Many people with human immunodeficiency (HIV) infection drink alcohol. We asked whether level of exposure to alcohol is associated with medical disease in a linear or nonlinear manner, whether the association depends upon the proximity of alcohol use, and whether it varies by source used to measure disease (chart review vs. ICD-9 Diagnostic Codes).
The Veterans Aging 3 Site Cohort Study (VACS 3) enrolled 881 veterans, 86% of all HIV-positive patients seen, at 3 VA sites from June 23, 1999, to July 28, 2000. To maximize the sensitivity for alcohol exposure, alcohol use was measured combining data from patient self-report, chart review, and ICD-9 codes. We assigned the greatest exposure level reported from any source. Alcohol use within the past 12 months was considered current. Data on comorbid and AIDS-defining medical diseases were collected via chart review and ICD-9 diagnostic codes. The association of alcohol use (level and timing) and disease was modeled only for diseases demonstrating ≥10% prevalence. Linearity was compared with nonlinearity of association using nested multivariate models and the likelihood ratio test. All multivariate models were adjusted for age, CD4 cell count, viral load, intravenous drug use, exercise, and smoking.
Of 881 subjects enrolled, 866 (98%) had sufficient data for multivariate analyses, and 876 (99%) had sufficient data for comparison of chart review with ICD-9 Diagnostic Codes. Of the 866, 42 (5%) were lifetime abstainers; 247 (29%) were past drinkers; and 577 (67%) were current users. Among the 824 reporting past or current alcohol use, 341 (41%) drank in moderation, 192 (23%) drank hazardously, and 291 (35%) carried a diagnosis of abuse or dependence. ICD-9 codes showed limited sensitivity, but overall agreement with chart review was good for 15 of 20 diseases (kappa >0.4). The following diseases demonstrated a ≥10% prevalence with both measures (hepatitis C, hypertension, diabetes, obstructive lung disease, candidiasis, and bacterial pneumonia). All of these were associated with alcohol use (P < 0.05). Hepatitis C, hypertension, obstructive lung disease, candidiasis, and bacterial pneumonia demonstrated linear associations with level of alcohol use (P < 0.03). Past alcohol use increased the risk of hepatitis C and diabetes after adjustment for level of exposure (P < 0.01). With the exception of candidiasis, the associations between level and timing of alcohol use were similar when measured by ICD-9 codes or by chart review.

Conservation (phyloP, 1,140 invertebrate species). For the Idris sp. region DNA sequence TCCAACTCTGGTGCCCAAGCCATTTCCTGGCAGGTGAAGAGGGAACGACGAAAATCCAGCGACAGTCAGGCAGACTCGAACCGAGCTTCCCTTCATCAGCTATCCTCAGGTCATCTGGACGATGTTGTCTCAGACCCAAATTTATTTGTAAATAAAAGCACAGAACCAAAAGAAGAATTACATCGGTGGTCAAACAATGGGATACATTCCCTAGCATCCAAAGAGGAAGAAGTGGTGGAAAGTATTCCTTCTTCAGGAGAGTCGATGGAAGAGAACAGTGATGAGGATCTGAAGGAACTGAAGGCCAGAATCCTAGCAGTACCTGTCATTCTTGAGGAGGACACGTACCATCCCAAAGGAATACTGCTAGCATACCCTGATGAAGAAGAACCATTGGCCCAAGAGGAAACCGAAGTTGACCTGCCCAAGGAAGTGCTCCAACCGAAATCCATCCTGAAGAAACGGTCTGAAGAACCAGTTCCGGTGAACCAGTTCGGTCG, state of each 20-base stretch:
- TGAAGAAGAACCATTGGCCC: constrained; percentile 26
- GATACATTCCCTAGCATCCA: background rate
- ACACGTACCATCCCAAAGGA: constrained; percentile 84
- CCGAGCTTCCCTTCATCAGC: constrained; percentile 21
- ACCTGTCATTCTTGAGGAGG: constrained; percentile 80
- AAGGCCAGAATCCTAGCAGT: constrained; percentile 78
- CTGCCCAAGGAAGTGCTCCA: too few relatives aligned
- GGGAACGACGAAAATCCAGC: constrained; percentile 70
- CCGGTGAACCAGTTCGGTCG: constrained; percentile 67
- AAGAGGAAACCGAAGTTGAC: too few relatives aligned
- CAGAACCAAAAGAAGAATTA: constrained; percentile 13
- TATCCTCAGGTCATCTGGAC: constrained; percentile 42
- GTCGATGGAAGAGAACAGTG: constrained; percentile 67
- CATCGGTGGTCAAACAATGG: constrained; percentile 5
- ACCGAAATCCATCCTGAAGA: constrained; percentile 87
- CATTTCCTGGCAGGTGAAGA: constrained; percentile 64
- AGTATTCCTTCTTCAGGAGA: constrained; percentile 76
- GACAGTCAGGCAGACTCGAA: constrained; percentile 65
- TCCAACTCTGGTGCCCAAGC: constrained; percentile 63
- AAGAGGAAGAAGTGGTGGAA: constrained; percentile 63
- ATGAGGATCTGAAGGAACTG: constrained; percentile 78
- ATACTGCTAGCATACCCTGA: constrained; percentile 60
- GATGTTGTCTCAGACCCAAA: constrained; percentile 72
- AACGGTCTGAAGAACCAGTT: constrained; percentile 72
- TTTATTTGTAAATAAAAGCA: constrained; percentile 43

Past and current use of alcohol is common among those with HIV infection. Estimates of disease risk associated with alcohol use based upon ICD-9 Diagnostic Codes appear similar to those based upon chart review. After adjustment for level of alcohol exposure, past use is associated with similar (or higher) prevalence of disease as among current drinkers. Finally, level of alcohol use is linearly associated with medical disease. We find no evidence of a “safe” level of consumption among those with HIV infection.